When the dust settles from the election results on Friday, how should we sift the claims and counter-claims of rival politicians as to what they mean? Here are seven councils where the outcome will reveal the true strengths and weaknesses of the main parties.
The first is Wandsworth. Controlled by the Conservatives since 1978, Wandsworth has been the Tory’s flagship borough ever since it decided in 1990 that it didn’t need to levy the poll tax locally, and defied a big national swing to Labour in that year’s local elections. Recently, however, the area has been drifting left, politically. All three of the borough’s MPs are now Labour, including Fleur Anderson in Putney, which was the only seat the party gained from the Tories in 2019. The real doubt this time is whether Labour will scrape in, or win comfortably. A Tory victory this time would be as big a sensation as it was 32 years ago.
Barnet was a Labour target last time, in 2018. Instead, the Conservatives increased their majority on the 63-seat council from one to 13. Labour suffered here more than anyone else from the controversies over antisemitism and Jeremy Corbyn. A Labour victory this time would be the best evidence that the party has put these troubles behind it.
The basic outcome in Wakefield is not in doubt: Labour will hold the council, as it has done over since its creation in 1973. The voting figures will, however, indicate whether the Conservatives are holding on to their gains in “red wall” England. Imran Ahmad Khan, who captured the parliamentary seat from Labour in 2019 with a majority of 3,358 has resigned, after his conviction for assault. If Labour wins a clear lead in the wards that make up the parliamentary seat, it could signal a Labour gain in the coming byelection – and the chance of other red wall gains at the next general election.
Worthing illustrates one of the demographic and social trends across parts of southern England: the influx of younger, often professional, families with liberal values looking to buy houses they can afford. Labour used to regard such places as hopeless. As recently as 2016, the party had no councillors in Worthing. Now control of the council is within reach. After last year’s elections, Labour had 15 of the town’s 37 councillors. It has since gained an extra two, moving the council from a Conservative majority to no overall control. Labour needs two more gains for outright victory.
Portsmouth was a Labour city at the height of New Labour’s popularity, but in recent years the battle for control has been between the Conservatives and Liberal Democrats. Following last year’s elections, the Conservatives had 16 councillors and the Lib Dems 15. Despite having fewer councillors, the Lib Dems have been running a minority administration. Twenty-two councillors are needed for an outright majority – just about possible for either party. But if one of them gains enough wards to come even close, this will tell us who is gaining ground in the contest between the Conservatives and Lib Dems in southern England.
Labour lost eight seats last year in Sheffield; as a result, the council slipped to no overall control. Three Labour gains would restore control in this 84-seat council – but as none of the 28 seats up for election this week are being defended by the Conservatives, Labour’s battle is with the Lib Dems (who emerged from last year’s election with 29 councillors) and the Greens (13).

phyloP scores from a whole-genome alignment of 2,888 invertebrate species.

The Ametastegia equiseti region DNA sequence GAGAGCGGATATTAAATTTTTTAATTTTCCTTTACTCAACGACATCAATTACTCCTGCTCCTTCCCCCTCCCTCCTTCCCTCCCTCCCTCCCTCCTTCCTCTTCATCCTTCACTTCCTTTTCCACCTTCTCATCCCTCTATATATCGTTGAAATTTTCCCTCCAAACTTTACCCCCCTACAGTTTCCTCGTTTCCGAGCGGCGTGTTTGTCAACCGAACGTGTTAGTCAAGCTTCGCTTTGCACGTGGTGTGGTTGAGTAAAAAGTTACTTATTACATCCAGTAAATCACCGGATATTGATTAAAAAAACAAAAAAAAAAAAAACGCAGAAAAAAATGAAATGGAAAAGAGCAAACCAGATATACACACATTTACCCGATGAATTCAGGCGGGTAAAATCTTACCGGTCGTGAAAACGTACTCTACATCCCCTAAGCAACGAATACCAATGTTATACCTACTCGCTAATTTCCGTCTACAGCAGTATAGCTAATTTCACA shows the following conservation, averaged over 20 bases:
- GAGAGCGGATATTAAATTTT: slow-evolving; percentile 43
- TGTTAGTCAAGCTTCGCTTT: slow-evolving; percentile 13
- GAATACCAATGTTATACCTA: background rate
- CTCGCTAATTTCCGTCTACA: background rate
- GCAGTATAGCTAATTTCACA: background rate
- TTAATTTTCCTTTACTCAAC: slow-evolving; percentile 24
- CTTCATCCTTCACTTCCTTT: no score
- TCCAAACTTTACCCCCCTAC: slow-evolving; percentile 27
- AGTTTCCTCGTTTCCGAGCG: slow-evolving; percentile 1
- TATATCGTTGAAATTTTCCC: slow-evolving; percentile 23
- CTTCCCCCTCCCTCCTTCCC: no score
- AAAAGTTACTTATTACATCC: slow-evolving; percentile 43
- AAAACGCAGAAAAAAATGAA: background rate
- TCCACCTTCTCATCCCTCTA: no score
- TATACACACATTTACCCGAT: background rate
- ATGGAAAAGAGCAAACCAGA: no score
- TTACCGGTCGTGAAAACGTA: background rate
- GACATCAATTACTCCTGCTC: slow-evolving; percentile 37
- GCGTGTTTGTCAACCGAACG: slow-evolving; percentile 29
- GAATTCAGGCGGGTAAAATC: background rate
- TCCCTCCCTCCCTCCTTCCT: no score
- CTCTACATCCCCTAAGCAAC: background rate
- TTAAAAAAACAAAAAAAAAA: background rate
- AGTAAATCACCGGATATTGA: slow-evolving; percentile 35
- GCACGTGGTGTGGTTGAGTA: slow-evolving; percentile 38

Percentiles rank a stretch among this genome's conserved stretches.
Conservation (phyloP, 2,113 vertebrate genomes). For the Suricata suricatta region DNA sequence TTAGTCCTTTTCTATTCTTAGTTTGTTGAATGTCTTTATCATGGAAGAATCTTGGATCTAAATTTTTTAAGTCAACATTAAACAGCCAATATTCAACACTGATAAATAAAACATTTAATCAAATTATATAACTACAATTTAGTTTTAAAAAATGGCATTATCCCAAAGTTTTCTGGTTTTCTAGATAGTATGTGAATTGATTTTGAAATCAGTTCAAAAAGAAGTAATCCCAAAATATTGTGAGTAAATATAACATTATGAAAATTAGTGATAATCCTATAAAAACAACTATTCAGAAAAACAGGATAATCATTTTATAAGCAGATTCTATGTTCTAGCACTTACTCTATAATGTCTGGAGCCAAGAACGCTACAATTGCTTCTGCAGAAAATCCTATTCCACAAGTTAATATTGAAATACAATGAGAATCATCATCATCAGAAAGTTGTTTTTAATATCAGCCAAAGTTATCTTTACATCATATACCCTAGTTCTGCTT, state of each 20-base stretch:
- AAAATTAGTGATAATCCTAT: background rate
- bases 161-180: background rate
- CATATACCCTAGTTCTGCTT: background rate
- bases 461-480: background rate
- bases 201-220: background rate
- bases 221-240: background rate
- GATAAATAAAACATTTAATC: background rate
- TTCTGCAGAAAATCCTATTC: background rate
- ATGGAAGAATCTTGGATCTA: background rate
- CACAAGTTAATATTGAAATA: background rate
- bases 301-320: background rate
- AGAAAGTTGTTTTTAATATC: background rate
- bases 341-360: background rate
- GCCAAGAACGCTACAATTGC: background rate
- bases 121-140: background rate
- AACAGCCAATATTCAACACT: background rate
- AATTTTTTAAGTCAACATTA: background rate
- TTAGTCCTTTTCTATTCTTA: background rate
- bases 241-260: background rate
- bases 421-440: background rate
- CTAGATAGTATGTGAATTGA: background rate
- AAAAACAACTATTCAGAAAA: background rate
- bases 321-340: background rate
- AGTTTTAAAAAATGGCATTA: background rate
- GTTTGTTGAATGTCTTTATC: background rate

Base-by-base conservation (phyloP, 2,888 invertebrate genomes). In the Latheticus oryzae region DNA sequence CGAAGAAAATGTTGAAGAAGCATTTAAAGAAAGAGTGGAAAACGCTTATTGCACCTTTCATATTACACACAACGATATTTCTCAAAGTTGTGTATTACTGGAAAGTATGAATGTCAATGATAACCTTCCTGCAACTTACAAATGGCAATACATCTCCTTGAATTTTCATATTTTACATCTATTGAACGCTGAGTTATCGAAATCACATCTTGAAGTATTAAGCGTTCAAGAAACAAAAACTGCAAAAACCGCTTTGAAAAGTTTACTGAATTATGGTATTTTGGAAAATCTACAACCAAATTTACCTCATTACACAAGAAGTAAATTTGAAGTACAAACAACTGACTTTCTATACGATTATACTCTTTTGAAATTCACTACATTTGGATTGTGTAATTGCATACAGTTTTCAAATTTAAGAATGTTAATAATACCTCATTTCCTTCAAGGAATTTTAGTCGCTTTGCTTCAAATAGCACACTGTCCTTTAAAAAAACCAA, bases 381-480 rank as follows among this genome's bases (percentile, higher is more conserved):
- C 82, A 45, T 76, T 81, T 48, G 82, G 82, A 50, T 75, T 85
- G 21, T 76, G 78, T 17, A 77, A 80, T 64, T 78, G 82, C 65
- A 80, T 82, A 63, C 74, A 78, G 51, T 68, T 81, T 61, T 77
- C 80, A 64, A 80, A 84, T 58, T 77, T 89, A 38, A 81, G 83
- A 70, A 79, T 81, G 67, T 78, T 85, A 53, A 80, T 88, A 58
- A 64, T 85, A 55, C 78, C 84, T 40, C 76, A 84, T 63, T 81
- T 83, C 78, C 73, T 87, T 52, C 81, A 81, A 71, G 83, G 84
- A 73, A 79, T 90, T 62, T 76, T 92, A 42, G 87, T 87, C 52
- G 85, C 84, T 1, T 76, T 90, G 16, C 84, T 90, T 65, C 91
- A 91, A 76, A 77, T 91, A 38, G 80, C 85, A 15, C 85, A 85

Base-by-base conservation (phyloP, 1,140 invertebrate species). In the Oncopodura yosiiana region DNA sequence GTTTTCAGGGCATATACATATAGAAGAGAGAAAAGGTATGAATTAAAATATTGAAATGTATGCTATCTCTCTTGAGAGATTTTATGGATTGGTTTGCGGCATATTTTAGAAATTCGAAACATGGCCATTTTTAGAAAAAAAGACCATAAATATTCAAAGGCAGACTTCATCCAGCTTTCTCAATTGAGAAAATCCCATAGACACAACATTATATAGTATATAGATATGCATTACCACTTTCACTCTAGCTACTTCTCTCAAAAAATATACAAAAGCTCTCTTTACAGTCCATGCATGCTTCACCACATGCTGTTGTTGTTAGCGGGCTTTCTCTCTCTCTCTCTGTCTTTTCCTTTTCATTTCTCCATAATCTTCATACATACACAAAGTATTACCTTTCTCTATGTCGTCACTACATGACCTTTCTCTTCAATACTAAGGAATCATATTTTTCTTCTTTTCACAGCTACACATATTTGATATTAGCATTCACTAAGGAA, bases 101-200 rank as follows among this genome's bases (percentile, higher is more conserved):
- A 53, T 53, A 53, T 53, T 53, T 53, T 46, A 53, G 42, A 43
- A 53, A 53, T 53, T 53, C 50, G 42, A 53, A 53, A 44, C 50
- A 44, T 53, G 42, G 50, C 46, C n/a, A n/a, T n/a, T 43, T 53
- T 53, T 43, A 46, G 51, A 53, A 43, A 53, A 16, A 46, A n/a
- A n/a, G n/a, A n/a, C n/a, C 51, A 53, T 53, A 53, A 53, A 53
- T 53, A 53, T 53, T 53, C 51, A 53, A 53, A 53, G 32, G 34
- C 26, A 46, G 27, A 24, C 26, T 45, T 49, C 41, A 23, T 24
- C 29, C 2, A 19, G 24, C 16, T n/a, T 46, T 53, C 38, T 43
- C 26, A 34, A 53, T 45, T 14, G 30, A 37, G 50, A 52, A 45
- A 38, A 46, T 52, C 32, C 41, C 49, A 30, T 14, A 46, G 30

The council, then, is a testbed for the battle among the left and centre-left parties to dominate the anti-Conservative vote. Keir Starmer will be hoping that his attempts to win back older red wall voters by tacking right on Europe and immigration won’t offend the younger and more liberal-minded voters he also needs in major cities such as Sheffield.
Sheffield is of special interest to the Greens. For the past year they have shared power with Labour. Will they be rewarded for the role they have played – or punished, as Nick Clegg’s Lib Dems were nationally when they entered into coalition with the Conservatives?
Scotland’s council elections this week differ from England’s in two ways. They were last fought in 2017 rather than 2018; and seats are allocated by a proportional system, the single transferable vote. This means that few council are won outright. Historically, Glasgow was a Labour city, but the SNP just came top in 2012 and extended its lead in 2017 to 11% in the vote, and won 39 (out of 85) seats, to Labour’s 31. A good result for Labour would be to overtake the Conservatives across Scotland as a whole, and to regain first place from the SNP in Glasgow.
Taking Britain as a whole, an average of recent opinion polls puts Labour six points ahead of the Conservatives. Historically, Conservative governments have stumbled in midterm and recovered strongly as the following general election approaches. If that happens again, then Labour has nothing like the lead it needs to be odds-on to win the next general election.
Strategists from all the parties will be waiting eagerly for the projected national share of this week’s votes – initially from the BBC, followed by the fuller analysis by Colin Rallings and Michael Thrasher of Nuffield College, Oxford. Will they suggest that Labour is outperforming its poll rating – or that the Conservatives are beginning to put their recent woes behind them?
The bigger question, which we must wait to answer, is whether history will in fact repeat itself and hand the next general election to the Conservatives – or will things be different this time, and enable Labour to hang on to whatever lead the voters give the party this week?